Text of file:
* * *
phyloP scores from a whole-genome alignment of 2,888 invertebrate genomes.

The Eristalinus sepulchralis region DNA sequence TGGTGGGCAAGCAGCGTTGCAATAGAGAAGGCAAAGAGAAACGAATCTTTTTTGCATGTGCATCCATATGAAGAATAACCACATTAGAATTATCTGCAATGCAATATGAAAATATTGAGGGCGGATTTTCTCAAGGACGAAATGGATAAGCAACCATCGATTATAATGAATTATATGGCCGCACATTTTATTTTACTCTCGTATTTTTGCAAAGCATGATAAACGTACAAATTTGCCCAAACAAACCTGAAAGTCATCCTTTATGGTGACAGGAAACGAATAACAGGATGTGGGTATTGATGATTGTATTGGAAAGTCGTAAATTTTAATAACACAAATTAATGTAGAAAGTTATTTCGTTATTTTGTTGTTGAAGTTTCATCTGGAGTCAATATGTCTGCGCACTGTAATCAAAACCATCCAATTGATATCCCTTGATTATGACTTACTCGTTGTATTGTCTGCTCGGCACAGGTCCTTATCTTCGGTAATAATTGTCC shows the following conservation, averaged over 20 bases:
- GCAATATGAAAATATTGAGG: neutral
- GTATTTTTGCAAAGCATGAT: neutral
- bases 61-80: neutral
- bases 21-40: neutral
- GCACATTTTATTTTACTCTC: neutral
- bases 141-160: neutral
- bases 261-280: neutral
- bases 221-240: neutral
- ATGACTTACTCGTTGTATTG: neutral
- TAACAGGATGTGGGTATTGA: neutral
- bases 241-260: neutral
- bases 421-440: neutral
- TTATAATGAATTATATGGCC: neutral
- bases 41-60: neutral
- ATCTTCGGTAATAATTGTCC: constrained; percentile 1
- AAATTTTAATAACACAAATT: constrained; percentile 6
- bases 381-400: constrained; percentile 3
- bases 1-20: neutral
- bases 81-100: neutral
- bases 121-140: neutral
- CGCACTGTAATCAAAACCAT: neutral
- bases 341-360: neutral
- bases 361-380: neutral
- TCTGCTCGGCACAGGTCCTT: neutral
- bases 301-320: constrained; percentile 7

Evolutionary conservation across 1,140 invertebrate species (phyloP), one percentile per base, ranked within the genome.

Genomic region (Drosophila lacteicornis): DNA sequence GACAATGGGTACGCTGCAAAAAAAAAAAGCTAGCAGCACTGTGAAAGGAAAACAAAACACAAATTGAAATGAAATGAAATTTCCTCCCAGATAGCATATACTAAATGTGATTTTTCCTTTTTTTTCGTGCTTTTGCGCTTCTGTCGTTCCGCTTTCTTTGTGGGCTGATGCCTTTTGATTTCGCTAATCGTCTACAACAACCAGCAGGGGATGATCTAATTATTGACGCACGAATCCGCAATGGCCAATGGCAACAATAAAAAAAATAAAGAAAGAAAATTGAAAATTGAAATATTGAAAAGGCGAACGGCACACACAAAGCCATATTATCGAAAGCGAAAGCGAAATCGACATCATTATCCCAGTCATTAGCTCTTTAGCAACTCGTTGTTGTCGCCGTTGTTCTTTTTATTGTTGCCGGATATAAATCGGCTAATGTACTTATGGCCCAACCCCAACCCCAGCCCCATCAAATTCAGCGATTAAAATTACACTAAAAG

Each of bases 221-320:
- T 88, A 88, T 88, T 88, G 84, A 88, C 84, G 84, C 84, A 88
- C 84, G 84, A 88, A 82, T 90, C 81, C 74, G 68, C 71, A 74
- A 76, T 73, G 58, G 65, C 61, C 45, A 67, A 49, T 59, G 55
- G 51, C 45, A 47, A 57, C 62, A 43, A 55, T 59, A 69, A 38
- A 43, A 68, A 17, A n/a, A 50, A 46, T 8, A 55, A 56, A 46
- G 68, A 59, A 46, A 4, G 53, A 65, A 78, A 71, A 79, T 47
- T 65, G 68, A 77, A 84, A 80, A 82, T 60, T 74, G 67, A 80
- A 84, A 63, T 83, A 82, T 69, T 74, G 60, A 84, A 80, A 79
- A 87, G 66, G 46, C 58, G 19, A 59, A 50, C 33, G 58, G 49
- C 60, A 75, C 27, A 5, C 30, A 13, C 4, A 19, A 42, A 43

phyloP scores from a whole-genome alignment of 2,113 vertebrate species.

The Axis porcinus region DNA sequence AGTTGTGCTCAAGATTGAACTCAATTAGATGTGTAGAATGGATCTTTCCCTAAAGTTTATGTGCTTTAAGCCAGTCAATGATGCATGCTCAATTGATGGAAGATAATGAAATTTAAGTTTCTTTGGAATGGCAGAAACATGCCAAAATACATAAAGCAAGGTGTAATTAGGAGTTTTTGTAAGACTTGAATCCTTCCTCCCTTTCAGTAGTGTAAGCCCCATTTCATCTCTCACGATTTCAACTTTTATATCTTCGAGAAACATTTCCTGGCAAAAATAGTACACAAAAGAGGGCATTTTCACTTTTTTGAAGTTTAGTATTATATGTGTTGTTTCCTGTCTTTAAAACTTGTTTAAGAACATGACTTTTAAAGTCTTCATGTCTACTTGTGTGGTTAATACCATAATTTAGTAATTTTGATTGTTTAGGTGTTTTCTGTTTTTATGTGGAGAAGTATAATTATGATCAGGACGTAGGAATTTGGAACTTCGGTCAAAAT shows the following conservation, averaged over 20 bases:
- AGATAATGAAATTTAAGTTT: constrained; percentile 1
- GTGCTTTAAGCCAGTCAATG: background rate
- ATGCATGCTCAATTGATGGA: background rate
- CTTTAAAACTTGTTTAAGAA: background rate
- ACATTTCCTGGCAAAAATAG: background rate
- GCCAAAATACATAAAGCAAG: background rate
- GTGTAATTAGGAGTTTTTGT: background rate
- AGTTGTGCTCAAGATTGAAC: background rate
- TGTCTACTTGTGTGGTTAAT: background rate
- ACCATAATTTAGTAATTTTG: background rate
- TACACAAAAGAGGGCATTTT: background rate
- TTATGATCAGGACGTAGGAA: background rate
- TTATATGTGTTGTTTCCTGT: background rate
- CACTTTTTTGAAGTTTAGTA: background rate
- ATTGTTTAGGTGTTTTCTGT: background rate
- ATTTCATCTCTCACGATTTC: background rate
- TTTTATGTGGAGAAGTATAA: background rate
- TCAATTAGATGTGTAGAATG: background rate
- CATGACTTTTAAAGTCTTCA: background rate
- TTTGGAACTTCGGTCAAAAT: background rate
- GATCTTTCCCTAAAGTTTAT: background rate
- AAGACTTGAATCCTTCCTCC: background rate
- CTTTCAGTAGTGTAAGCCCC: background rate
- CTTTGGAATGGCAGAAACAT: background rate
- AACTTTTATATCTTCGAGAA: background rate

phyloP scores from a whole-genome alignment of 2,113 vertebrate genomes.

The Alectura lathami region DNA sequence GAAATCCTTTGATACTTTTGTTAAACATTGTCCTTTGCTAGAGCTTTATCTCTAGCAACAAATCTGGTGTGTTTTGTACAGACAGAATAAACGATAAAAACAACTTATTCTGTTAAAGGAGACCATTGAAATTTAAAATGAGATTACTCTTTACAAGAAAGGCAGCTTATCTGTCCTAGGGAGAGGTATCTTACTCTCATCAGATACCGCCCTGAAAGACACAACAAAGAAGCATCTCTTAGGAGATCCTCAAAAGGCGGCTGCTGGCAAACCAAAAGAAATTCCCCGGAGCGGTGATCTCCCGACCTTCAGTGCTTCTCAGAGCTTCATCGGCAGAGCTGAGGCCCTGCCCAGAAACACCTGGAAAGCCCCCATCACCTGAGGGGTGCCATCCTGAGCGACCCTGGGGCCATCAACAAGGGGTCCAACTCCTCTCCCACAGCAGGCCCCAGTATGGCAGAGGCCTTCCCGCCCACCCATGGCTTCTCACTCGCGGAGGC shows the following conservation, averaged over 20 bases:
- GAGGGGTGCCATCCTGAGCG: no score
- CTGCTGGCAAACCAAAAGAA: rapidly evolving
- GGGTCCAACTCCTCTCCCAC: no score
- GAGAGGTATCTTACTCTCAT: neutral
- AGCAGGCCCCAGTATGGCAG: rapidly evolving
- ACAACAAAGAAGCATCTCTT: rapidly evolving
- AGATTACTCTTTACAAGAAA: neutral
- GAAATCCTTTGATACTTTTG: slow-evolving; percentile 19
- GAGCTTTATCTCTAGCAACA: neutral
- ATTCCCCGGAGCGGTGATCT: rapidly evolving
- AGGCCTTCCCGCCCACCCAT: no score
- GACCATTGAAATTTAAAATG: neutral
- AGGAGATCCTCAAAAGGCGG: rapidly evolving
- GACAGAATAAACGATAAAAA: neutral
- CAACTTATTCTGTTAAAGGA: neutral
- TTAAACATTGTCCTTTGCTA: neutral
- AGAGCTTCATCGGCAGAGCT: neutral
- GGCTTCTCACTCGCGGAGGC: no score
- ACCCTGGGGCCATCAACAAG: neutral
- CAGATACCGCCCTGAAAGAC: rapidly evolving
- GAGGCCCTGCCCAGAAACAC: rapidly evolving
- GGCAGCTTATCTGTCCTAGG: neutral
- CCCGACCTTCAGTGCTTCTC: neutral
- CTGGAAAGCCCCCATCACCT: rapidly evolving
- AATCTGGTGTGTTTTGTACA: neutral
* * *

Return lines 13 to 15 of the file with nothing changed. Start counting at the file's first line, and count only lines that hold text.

- bases 241-260: neutral
- bases 421-440: neutral
- TTATAATGAATTATATGGCC: neutral